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The Media, Stereotypes and the Jewish Lobby

Media bias is not necessarily motivated by antisemitism. However, the way in which issues involving Jewish people are reported or addressed in the media, affects the way in which Jews are perceived by the wider Australian public.

Media bias is a negation of journalistic standards of fair reporting. It takes place when news reporting is aimed at conveying the reporter or news station�s political stance, rather than giving an even handed account of the facts. Events and points of view can be downplayed or omitted, and imagery can be used, in attempt to manipulate public perception of the reported incident. It is a feature or editorial disguised as exposition of fact.

There is no single source of media ownership in Australia. In Australia, there are both private media owners and publicly owned radio and television stations. There are laws which regulate and restrict private media ownership according to the type of media and its area of publication. The existence and degree of media bias is varied across this spectrum of ownership and the type of media. Antisemitism can arise in print media, national and international broadcasters, on the radio, and on the World Wide Web.

There are four significant ways in which the media contributes to antisemitism in Australia. These are the stereotyping of Jews, accusations about the Jewish Lobby, the use of the Nazi/Jew analogy, and the vilification of Israel.

Traditional antisemitic stereotypes of Jews as Christ killers, money-lenders and people who possess sinister traits have occurred throughout Australia�s history, but in more modern times have remained on the margins of Australian society. The purpose of such stereotypes is designed to portray Jews as �un-Australian� and undeserving of a place in Australian society. Contemporary Australians largely reject such overt stereotypes. However it is not unheard of for the media to perpetrate a more subtle antisemitic characterisation of Jews. 

The Nature of Bias

Another manifestation of the stereotyping takes the form of equating all Jews with the so-called Jewish lobby. It is assumed that the Jewish lobby has significant power and is even part of an international conspiracy to take over not just Australia, but the world. As such, a vast disproportionate power is attributed to Jews; a power which is presumed to be wielded for sinister and improper purposes.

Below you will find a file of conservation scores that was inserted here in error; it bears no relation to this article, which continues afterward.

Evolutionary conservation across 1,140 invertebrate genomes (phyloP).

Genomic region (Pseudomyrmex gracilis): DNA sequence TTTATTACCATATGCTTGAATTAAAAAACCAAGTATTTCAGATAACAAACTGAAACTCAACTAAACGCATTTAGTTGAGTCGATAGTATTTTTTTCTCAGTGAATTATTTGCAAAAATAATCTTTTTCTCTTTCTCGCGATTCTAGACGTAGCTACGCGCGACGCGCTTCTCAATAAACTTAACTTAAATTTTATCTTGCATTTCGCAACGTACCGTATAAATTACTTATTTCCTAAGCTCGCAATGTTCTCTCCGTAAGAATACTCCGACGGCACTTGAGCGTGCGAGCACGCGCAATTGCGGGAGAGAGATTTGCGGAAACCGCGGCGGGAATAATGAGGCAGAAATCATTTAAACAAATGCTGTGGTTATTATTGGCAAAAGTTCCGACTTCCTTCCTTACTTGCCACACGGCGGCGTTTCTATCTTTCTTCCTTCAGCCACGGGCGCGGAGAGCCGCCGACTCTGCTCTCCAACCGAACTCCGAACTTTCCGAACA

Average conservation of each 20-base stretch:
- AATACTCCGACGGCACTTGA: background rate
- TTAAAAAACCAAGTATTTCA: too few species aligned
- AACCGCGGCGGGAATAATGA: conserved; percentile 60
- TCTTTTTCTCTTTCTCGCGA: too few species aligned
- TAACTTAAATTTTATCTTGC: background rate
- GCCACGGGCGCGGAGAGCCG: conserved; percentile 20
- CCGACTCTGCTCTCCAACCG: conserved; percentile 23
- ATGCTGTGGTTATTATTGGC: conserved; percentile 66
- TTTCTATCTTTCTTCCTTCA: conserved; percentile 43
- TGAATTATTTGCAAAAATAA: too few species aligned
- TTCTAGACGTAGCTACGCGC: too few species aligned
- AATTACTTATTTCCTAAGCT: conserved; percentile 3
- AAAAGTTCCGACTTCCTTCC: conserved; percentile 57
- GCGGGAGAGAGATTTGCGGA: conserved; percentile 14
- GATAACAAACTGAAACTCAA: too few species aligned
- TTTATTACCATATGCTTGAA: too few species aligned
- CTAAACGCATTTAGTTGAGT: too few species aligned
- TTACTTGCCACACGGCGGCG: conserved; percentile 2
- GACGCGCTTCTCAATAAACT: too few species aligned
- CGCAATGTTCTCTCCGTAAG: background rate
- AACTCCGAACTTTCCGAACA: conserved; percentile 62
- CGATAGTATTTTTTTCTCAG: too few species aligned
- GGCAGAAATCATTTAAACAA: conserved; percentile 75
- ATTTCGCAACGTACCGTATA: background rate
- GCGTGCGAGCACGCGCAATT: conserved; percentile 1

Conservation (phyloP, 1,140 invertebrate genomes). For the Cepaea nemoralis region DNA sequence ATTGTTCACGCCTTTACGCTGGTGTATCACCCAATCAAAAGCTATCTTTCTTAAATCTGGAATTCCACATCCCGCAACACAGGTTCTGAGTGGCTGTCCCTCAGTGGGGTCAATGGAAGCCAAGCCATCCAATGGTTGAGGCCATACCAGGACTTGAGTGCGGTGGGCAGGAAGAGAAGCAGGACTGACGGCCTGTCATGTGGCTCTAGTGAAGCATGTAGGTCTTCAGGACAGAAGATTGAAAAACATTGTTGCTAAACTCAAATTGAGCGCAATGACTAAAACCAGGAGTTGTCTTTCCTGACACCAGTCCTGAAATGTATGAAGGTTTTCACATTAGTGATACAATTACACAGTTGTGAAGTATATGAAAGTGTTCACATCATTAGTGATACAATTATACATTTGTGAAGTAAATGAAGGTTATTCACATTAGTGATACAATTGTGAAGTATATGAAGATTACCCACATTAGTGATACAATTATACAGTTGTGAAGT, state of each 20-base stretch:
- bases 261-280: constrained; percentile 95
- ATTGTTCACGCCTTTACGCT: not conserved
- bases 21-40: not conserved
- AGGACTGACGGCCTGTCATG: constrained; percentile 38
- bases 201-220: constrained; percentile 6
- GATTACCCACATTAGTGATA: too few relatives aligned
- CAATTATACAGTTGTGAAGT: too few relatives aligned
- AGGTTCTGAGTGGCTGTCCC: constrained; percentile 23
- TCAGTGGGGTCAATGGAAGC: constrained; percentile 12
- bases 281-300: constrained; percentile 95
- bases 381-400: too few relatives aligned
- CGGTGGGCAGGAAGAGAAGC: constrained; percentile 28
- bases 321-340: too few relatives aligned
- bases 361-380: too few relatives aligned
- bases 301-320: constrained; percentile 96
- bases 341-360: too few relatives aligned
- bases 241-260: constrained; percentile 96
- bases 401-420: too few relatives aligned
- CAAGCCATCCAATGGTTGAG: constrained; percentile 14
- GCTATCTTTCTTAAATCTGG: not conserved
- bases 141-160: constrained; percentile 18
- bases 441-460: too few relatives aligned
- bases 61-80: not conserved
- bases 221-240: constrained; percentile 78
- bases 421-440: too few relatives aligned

It is important to recognise that lobbies are natural parts of pluralist, democratic societies such as Australia. Lobbying constitutes a mainstream method of influencing government policy, as a means of enhancing representative government. As such, just as other communities and interest groups have lobbies, there is a �Jewish lobby� � an unwieldy group of individuals and organisations devoted to supporting the needs and interests of the Jewish community. This Jewish lobby is a player in representative government, and its very existence confirms the ordinary place Jews have within Australian politics. The assumption, however, that Jews have a disproportionate power and influence over decision making is what transforms a descriptive reality about politics to an antisemitic argument about Jewish power.

A different but equally damaging characterisation of Jews is their depiction as Nazis who victimise Palestinians in the same way that Nazis persecuted Jews. Whether the figure portrayed in this way is an Israeli politician or another community leader, or whether the form this takes is a desecration of the Israeli flag where the Magen David (Star of David) is replaced with a Swastika, the Nazi/Jew analogy is promoted by sections of the mainstream media. While the formal use of this analogy is a relatively rare occurrence, extremist groups from both the right and the left adopt this as a means of hiding their basically antisemitic outlook.

More common in the mainstream media is antisemitism which takes the form of the vilification of Israel. Legitimate comment and analysis of Israeli politics is totally unproblematic. However, when Israel is singled out for media attention and condemnation in a disproportionate manner; where significant political and human rights issues in other countries are overlooked; where Israel is portrayed as guilty whether or not there is any cause or evidence of guilt, anti-Zionism constitutes antisemitism. Further, the terms Jew and Zionist are used interchangeably. In this regard, the Australian media is at best reckless.


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